So on the lending front many things have changed. The FHA loan program which is driving the majority of sales in todays market has adjusted multiple times and recently there has been another adjustment, which might just make it more attractive for purchasers to take a chance on a foreclosed property in disrepair.
For years the FHA required purchasers must put 3% of the sales price into the deal. Yet limited their responsibility to that, meaning any additional fees the seller was required to pick up the slack on behalf of the purchaser. In the hot market these loans were not very beneficial to the seller as they could avoid the burdon of extra costs at closing by taking a conventional loan with no purchaser assistance. Once the market started to turn FHA gained strength. The 100% financing programs all but washed up and the market grew weary of how to get buyers into properties with little money and keep the property sales going strong. The FHA program was attractive again because purchasers could afford to buy homes with little money down and the seller, in many cases was glad to pick up the additional costs out of fear their house might be worth much less if they waited a month.
As we have seen the lending restrictions on conventional grow increasingly difficult, banks are requiring more money as a downpayment in some instances. FHA has been the best value in town for the under 417K price point. A few months back however, FHA noticed they were getting stretched thin. They have increased the downpayment to 3.5% and to help slow down high risk investing, they said you can only purchase a property with FHA funds if it has been owned for more than 90 days by the current purchaser. This not only had an effect on the flipped properties that investors bought but it unwittingly hurt the banks. Many of who became the new owners of property that people were foreclosing on, requiring them to hold the bag for 90 days also.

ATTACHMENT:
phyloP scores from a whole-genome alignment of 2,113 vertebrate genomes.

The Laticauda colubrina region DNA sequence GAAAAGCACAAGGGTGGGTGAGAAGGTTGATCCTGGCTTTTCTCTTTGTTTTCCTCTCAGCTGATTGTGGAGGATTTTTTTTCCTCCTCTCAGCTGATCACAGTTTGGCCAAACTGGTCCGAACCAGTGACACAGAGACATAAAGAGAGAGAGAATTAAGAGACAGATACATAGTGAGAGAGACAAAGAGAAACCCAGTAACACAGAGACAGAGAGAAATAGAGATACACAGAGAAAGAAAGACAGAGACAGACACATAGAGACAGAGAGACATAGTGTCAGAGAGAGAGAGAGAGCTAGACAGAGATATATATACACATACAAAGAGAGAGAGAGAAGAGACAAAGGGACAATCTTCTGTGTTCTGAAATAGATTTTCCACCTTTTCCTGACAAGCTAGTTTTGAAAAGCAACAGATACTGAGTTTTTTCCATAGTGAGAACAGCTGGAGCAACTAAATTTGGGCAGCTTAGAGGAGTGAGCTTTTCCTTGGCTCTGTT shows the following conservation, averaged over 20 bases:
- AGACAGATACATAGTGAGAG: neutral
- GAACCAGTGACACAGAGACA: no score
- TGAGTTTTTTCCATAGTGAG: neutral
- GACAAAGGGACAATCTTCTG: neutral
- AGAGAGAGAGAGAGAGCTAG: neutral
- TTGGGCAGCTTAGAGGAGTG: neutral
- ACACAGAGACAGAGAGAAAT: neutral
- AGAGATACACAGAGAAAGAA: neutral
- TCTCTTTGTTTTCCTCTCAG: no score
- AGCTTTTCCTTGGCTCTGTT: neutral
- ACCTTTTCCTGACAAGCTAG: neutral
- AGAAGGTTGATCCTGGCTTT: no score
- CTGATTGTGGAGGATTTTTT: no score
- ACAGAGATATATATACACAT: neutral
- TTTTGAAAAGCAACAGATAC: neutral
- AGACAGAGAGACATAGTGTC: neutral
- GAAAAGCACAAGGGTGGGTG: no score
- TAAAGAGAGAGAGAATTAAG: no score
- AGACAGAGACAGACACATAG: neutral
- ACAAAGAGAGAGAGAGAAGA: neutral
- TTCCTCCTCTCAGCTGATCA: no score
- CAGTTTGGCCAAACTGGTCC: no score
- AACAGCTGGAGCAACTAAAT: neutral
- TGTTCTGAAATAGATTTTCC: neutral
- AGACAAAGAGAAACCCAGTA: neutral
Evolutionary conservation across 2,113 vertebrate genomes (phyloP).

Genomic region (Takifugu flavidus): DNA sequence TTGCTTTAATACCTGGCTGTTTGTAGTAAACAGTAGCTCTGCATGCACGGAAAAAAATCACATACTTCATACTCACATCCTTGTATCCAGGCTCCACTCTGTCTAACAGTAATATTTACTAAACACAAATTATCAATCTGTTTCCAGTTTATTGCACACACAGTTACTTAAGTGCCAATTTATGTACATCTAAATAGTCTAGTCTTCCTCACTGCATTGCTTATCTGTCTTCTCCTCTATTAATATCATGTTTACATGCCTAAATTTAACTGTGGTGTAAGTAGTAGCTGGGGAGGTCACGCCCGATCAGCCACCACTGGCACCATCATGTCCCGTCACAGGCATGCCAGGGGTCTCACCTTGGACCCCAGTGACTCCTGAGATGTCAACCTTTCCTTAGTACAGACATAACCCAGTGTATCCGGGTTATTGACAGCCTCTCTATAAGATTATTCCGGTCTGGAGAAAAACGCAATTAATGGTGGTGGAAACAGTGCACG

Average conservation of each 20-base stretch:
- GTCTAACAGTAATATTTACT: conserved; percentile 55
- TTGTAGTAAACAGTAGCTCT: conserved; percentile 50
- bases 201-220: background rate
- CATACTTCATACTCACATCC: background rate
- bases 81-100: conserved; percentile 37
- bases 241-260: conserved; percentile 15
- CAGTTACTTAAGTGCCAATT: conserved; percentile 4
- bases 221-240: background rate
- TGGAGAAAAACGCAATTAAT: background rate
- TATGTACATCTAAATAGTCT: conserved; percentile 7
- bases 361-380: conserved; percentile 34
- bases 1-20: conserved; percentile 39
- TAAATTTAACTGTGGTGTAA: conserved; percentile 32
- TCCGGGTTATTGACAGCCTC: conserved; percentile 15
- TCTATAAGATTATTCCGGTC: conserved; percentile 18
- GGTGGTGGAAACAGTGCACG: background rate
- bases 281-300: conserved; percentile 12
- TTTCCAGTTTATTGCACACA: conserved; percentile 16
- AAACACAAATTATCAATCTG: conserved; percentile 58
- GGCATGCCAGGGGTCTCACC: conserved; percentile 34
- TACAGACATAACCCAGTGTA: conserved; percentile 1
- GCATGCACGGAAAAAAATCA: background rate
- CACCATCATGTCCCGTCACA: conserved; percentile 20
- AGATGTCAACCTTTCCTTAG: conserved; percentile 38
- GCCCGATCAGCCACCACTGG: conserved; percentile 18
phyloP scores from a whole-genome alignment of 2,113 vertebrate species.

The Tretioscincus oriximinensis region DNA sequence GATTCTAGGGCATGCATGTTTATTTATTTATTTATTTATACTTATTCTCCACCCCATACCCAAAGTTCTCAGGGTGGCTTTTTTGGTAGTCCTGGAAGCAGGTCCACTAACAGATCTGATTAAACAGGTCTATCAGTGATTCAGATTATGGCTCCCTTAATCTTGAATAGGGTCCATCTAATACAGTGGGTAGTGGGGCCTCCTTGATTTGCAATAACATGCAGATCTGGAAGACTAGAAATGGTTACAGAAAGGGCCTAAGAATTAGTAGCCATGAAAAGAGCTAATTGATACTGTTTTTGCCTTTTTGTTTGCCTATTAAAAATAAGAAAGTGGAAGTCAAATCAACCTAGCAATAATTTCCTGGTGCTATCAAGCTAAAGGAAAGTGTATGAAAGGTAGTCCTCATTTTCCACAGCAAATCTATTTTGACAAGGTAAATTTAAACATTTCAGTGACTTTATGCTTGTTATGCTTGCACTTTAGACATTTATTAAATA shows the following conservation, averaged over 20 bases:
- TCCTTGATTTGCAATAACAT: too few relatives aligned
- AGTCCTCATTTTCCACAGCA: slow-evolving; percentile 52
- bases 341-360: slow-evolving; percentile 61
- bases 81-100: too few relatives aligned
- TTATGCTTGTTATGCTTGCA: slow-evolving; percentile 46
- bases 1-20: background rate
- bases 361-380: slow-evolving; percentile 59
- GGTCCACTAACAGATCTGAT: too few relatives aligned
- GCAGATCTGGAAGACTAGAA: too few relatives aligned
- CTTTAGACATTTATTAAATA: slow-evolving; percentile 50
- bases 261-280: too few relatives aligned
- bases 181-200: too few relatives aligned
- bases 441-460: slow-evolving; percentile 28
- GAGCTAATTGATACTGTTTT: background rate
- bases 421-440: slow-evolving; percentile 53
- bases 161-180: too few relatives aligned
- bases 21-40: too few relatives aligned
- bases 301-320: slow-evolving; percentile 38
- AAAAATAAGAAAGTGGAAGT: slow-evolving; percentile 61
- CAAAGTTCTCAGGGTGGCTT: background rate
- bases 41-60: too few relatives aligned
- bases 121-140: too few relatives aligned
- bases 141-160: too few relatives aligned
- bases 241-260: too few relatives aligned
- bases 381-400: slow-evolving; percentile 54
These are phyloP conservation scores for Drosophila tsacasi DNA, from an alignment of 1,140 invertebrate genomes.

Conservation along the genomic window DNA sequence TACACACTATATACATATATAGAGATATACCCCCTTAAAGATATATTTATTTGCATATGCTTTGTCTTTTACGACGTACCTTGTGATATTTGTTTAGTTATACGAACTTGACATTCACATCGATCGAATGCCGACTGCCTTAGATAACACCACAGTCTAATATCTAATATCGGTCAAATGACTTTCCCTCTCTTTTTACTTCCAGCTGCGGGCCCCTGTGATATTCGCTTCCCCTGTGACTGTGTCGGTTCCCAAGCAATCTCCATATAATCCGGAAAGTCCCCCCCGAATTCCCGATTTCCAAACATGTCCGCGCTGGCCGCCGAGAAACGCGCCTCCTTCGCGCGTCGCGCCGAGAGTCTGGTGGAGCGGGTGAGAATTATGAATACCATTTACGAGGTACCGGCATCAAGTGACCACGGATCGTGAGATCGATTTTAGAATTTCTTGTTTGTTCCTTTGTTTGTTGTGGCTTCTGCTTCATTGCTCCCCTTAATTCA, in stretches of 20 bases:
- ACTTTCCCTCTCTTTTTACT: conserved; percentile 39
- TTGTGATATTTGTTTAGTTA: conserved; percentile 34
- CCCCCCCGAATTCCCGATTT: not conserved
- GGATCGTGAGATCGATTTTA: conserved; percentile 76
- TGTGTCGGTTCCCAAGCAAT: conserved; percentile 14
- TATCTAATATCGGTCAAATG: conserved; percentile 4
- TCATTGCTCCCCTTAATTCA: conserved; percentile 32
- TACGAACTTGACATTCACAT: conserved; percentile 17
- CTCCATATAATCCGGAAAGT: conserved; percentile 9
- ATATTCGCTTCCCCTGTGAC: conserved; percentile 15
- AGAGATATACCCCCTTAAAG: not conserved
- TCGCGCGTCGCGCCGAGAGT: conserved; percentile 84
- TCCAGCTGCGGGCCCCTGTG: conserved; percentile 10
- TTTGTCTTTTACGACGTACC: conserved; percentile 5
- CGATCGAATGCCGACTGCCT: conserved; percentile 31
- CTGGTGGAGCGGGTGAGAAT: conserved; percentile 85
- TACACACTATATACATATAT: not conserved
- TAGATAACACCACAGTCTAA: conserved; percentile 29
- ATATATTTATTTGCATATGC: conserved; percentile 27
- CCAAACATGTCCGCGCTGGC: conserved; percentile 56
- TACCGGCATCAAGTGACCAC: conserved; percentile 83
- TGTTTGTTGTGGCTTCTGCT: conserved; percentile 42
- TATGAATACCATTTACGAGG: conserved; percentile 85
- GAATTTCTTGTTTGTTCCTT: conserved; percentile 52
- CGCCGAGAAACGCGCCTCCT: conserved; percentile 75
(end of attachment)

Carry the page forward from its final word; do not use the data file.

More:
They have since come to see these practices while good in theory are not only hurting the purchasers by limiting what inventory they can purchase but hurting the banks who are already strapped for cash.
As of February 1, 2010 FHA is loosening its guidelines again to allow purchasers to buy properties that have been owned for less than 90 days.
For more information on the changes HUD is attempting to make to loosen their protectionist regulations visit: http://www.hud.gov/offices/hsg/sfh/waivpropflip2010.pdf
For information on properties that might fit your needs in the VA and DC markets contact your DC Real Estate Examiner at 703-447-3085 or visit http://www.brianblackburn.com
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